Bleeding Through Interview

Bleeding Through
SharpTone Records

Metalcore veterans Bleeding Through went on hiatus for a few years, and have regrouped to release Love Will Kill All. I chatted with frontman Brandan Schieppati about the reunion, the new album, how they’ll approach touring this time around, the change in how albums are promoted and other subjects.

Chad Bowar: After you took a hiatus, what was the impetus of five of the six of you deciding you wanted to bring back Bleeding Through again?
Brandan Schieppati: Bleeding Through stopped in the beginning because we were all approaching our mid thirties. We wanted to start families and kids. Other career opportunities came up and once you give 15 years to something, it’s hard to do something else because that’s all you know. And we tried and we gave it a legit effort the last couple years of doing Bleeding Through to do it more on a part time basis. And really we found that there were other things during that part time basis, like the people that were still working for the band at the moment, we didn’t feel it was the right team anymore. And we found we still had obligations to Bleeding Through to carry out. Then we wouldn’t be able to advance in other aspects of our personal life, which I think it was important. It was really important for us to take a step back and work on our personal lives to accomplish all the things I mentioned.

And that’s just a responsible thing to do. You see so many bands that are grinding it out and grinding it out and grinding it out. And next thing you know, they’re in their forties and it’s very admirable that you’re still trying to grind it out. But their lives are a mess. And I’ve seen that firsthand, so many people that we’ve toured with. I remember having conversations with Bleeding Through members and being like, dude, we can’t let this happen to us. We have to have a moment where we have to sort our lives out and get rid of the stresses of being in a band. Rock and roll doesn’t pay as well as it used to. And nor did it ever pay for us.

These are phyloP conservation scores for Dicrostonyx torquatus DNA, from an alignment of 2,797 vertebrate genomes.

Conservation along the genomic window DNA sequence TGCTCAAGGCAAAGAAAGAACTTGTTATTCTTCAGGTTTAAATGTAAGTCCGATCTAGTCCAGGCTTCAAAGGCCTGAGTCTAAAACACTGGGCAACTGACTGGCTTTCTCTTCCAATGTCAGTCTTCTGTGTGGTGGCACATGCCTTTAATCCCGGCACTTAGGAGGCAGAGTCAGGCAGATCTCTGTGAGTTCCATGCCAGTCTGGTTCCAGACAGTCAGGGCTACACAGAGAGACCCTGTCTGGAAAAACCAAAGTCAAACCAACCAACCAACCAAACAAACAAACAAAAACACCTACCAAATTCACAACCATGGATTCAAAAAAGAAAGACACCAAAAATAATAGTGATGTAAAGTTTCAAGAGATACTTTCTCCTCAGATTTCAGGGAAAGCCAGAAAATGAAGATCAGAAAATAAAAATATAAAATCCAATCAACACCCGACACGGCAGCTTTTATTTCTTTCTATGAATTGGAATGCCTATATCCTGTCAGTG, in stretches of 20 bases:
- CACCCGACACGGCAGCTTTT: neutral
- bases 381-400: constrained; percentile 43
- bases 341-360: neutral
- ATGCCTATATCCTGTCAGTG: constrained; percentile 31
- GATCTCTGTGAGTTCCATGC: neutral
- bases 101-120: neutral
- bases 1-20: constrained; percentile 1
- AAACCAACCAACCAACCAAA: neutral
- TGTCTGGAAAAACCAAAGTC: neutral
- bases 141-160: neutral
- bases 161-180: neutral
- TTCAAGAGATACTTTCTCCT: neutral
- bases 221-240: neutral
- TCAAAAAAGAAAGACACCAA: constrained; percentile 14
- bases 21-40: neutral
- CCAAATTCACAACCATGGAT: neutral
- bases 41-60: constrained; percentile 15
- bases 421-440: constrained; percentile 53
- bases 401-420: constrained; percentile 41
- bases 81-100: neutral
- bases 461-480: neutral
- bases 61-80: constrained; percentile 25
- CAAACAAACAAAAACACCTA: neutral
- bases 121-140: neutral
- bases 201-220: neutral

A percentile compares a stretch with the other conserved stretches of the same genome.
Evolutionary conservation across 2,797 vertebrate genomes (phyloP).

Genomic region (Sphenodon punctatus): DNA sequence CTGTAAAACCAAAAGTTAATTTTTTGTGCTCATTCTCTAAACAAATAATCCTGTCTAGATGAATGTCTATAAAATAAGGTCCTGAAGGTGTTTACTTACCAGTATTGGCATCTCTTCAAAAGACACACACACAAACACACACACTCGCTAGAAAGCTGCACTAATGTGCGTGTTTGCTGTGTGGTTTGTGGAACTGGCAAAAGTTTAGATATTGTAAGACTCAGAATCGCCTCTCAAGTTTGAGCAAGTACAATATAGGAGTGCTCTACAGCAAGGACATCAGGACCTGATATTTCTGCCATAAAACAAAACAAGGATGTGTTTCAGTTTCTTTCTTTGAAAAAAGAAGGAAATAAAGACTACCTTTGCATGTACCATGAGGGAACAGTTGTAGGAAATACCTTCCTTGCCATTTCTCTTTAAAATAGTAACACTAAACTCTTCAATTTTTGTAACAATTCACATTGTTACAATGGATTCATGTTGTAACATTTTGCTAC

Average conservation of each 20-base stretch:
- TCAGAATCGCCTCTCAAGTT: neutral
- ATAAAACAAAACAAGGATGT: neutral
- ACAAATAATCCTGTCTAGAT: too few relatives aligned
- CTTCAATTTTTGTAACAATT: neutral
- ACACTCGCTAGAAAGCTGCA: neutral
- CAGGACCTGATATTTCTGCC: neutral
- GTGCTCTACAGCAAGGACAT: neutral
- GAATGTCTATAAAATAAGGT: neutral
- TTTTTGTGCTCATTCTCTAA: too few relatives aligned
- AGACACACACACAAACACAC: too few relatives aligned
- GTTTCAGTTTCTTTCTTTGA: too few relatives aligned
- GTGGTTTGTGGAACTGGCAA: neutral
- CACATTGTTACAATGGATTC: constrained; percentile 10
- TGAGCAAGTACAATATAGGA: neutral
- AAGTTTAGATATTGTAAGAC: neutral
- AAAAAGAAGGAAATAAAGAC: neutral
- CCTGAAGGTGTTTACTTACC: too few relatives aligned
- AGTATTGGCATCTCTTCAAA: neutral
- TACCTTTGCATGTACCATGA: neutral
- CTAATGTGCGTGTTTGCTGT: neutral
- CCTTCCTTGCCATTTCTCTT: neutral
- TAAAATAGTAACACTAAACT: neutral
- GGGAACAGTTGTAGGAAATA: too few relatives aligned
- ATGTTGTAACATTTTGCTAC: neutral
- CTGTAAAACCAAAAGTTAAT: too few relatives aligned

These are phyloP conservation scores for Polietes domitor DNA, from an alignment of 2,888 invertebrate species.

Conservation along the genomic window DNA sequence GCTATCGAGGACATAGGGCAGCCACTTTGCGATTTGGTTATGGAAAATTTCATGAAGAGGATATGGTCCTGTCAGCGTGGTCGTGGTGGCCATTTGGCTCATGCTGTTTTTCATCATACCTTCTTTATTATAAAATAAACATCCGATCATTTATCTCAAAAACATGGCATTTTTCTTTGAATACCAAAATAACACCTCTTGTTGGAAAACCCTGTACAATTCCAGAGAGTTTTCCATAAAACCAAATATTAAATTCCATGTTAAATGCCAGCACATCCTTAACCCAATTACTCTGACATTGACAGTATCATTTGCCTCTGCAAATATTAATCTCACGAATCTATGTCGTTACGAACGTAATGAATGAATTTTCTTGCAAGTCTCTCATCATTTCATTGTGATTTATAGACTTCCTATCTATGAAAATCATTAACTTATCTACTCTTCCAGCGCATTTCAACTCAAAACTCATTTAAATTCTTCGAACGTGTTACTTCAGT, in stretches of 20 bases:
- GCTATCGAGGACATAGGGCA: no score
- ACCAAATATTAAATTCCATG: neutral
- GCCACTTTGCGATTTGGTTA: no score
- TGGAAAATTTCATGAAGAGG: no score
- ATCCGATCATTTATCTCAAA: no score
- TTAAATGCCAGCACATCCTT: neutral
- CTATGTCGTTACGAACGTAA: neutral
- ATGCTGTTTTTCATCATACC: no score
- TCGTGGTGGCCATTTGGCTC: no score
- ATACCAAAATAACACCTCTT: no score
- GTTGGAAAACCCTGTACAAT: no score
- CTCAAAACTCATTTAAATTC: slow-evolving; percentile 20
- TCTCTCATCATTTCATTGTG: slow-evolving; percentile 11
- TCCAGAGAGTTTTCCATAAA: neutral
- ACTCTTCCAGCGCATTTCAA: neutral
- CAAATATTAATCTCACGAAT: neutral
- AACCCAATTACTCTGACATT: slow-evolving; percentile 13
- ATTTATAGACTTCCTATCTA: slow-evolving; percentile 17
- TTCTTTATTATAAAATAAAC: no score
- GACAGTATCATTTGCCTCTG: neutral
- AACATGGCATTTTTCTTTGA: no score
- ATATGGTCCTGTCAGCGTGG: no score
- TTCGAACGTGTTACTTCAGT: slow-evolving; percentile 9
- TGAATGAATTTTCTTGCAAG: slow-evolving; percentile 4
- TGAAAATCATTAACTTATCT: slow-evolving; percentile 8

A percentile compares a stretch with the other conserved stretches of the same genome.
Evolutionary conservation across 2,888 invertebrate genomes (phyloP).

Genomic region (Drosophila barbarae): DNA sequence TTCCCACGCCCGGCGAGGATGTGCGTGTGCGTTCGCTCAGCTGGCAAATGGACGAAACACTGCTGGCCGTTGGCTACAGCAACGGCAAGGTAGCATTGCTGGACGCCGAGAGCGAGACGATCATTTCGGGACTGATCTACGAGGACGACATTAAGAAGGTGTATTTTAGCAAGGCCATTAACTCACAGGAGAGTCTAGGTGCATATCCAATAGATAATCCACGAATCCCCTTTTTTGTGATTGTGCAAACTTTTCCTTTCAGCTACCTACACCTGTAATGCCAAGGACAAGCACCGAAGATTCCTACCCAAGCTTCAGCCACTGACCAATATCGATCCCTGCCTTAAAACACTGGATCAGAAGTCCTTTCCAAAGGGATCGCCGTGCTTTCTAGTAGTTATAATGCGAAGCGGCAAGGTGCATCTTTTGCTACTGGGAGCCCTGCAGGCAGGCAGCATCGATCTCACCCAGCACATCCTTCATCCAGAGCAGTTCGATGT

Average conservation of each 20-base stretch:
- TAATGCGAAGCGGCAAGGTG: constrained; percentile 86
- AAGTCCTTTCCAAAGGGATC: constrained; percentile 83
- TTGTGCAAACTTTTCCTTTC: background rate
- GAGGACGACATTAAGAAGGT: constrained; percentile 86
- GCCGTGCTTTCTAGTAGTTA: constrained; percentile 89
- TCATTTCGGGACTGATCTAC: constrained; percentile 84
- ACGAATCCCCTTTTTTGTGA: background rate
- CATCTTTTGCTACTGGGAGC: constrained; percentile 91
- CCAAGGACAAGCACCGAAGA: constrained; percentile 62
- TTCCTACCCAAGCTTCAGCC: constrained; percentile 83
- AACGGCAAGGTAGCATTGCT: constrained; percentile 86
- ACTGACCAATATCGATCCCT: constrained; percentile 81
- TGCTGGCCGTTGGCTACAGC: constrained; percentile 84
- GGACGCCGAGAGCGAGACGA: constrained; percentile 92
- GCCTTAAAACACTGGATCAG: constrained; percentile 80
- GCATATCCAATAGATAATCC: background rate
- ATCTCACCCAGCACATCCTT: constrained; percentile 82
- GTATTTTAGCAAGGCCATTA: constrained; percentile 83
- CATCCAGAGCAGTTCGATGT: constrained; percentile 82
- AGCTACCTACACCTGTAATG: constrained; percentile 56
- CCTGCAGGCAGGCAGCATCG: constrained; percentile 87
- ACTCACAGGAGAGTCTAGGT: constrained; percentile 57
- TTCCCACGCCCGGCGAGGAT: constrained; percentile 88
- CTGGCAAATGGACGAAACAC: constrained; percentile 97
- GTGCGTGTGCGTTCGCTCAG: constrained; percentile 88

We were never a big band, so it’s not like we made a lot of money, but that money wasn’t something that we could financially live off of anymore with the things that we were adding in our life. So yes, we decided we’re fulfilled right now and let’s take a step away. And then, if we decide one day we want to do it, cool. But if you don’t want to do it then we won’t do it. And I was in my studio with my producer and we were writing some songs for some other bands. I started writing a song and I’m like, man, this sounds like a Bleeding Through song. And so we finished the song and I sent it to everybody in a group text and I said, what do you guys think? Want to do a record? And I even said to them, there’s no pressure if you’re satisfied and you don’t want to do this again, then that’s fine, we won’t do it. And everybody that I wrote, which was the five of us, said let’s do this, let’s do a record again. That’s my long winded answer for why Bleeding Through stopped and why we’re getting back together.